Rajiv R, Chief Human Resources Officer, Ramco Systems, agreed there is an advantage to implementing an unlimited leave policy in terms of saving organisations money for any non-taken vacation days, however, he is concerned such a policy may bring in more cons than pros.

"Without a specific allotment of vacation days, there is no policy to encourage time away from the office. When everyone can take as much vacation as they want, it loses its appeal as a motivator," said Rajiv.

Under the fixed leave day system, employees can have a reasonable expectation of the frequency of time-off for their colleagues and themselves. However, when there is no clear guideline and limitation on vacation days, people may hesitate to enjoy what they are entitled to.

"Therefore, a major downside of implementing an unlimited leave policy is the potential for employees to be chastised for taking their vacation days. Without a definitive outline, it will be harder for employees to gauge how much vacation leave is actually acceptable," he explained.

"While some will be willing and ready to push the limits, others might choose not to use any leaves as a means to get ahead. If this behaviour is rewarded, then we are creating a company culture that does not encourage & value work-life balance."

Meanwhile, as the world is gradually picking up on track, Rajiv found it may not be easy for senior leaders to fully leverage this policy.

"It will be difficult at this point in time, as normalcy is just returning with reference to working from the office. No organisation can function smoothly when too many leaders or managers are absent at the same time. Decisions are delayed, meetings are postponed, and emails start piling up," he said.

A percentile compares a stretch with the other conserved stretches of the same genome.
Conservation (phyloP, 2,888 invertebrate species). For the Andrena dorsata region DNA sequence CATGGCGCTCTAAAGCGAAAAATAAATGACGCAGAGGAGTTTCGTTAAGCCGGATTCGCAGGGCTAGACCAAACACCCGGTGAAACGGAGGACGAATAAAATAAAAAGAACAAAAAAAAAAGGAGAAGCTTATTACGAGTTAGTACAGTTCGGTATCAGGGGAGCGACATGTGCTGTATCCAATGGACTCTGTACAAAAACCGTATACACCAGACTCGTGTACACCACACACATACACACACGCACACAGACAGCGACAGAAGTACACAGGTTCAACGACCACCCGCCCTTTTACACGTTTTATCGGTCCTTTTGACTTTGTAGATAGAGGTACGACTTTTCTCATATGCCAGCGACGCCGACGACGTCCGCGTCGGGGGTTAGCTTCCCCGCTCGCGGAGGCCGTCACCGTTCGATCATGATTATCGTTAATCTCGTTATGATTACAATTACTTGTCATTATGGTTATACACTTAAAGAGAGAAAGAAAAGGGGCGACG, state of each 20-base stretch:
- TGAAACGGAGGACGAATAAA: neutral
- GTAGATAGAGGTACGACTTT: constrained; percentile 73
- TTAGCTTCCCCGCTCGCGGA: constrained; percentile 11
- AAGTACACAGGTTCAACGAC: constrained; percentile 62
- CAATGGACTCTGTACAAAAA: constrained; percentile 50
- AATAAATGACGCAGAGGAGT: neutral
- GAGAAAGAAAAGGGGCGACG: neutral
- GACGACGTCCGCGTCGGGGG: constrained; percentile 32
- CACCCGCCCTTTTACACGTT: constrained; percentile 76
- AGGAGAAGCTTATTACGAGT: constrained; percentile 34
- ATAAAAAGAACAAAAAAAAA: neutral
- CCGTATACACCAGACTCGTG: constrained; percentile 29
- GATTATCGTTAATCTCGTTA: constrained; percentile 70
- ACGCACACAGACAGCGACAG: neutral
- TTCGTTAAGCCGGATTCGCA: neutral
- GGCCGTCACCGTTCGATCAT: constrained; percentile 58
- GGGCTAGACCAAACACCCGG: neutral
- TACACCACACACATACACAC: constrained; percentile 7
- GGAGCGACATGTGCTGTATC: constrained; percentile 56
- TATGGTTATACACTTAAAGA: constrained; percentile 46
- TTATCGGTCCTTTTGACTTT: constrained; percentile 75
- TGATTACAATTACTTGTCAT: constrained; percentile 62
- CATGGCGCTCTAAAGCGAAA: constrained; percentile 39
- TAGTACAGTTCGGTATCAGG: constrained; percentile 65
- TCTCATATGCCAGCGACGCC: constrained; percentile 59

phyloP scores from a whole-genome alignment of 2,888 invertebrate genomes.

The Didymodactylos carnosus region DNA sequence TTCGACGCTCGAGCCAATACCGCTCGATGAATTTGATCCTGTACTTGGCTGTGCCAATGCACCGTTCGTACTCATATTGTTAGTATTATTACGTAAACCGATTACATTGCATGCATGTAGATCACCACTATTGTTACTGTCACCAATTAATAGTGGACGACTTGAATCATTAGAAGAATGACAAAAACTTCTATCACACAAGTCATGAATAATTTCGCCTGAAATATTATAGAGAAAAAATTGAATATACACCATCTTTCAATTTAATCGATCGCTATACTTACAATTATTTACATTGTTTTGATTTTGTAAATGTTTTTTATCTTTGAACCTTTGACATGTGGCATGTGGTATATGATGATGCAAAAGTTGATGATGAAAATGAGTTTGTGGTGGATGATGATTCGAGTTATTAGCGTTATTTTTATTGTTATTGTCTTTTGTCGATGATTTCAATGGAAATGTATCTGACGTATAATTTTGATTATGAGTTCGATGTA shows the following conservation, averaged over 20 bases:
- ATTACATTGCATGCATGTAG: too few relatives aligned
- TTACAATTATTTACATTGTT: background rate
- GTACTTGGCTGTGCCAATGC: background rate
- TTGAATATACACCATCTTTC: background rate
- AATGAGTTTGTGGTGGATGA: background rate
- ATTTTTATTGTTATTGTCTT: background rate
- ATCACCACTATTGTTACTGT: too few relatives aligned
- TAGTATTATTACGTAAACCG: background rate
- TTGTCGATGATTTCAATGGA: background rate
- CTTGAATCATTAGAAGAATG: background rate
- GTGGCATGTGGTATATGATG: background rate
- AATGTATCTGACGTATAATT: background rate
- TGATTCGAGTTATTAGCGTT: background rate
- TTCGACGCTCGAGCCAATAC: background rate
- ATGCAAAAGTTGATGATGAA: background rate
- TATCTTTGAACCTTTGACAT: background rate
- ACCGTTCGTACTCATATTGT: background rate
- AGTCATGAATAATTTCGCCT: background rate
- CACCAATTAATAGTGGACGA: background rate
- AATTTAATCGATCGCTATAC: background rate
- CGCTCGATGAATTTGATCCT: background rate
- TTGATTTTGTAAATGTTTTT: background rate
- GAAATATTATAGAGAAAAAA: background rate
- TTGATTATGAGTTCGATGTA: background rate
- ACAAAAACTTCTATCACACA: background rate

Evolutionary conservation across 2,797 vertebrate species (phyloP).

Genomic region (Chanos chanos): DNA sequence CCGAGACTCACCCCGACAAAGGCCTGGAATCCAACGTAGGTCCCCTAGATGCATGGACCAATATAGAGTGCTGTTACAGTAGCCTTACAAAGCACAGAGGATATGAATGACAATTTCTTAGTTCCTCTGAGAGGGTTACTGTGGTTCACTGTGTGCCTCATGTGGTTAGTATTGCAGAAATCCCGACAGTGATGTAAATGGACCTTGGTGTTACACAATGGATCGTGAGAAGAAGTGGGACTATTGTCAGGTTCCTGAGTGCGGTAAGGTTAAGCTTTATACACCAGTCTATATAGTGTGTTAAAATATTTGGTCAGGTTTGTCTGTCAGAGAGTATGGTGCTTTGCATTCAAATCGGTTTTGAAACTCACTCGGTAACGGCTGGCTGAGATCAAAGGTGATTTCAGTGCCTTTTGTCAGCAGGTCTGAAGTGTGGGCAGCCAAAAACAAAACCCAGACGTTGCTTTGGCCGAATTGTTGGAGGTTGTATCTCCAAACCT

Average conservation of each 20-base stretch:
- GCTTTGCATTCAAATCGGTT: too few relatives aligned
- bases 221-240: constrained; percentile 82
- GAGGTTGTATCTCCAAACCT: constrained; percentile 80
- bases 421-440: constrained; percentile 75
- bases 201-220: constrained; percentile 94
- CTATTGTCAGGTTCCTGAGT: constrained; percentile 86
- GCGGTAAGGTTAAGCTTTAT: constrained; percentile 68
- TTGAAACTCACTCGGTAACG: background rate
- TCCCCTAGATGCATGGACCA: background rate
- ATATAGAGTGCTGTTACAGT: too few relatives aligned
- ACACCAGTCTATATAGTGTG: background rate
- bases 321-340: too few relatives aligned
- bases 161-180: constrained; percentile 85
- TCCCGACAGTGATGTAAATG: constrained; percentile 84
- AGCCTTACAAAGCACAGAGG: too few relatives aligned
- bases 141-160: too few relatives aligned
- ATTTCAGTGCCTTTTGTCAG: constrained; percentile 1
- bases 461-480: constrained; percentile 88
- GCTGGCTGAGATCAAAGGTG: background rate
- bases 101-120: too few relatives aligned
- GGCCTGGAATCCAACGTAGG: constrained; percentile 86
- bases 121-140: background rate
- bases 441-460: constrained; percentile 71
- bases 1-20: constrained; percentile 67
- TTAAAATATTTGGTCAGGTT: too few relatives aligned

A hierarchical privilege or universal benefit?

The implementation of flexible vacation/unlimited leave policy may bring out another issue: who is eligible? What are the criteria to determine the eligibility? Job title? Seniority? Or something else?

While it may seem like a progressive and employee-friendly policy, Rajiv remarked that it is risky if it is poorly documented.

"We are moving towards being more inclusive and an improperly managed unlimited leave policy can end up creating inequality," he concluded.

Having understood both the pros and cons of an unlimited PTO policy from HR decision-makers, the key things to look out for, in HRO's point of view are:

  • What is the objective behind the policy? Retention of young talent? Flexibility across the workforce? Or just another perk to boost the employer brand?
  • How well documented is the policy? Does it list out exactly who is eligible? Does it provide ballpark or benchmarked figures for the employees to have a rough idea?
  • Operational workflow management: How will the organisation ensure that productivity is not impacted, or there isn't a scenario where too many people in the same team or within the leadership are out of office?
  • Cultural stance: Are managers encouraged to support this policy or are there specific guidelines in terms of what is expected to be the norm for employees to avail this? How much leeway do they have in balancing time-off with business demands?

Photos / Provided (L-R: Connie Chua from Worldline Asia Pacific, and Rajiv R from Ramco Systems)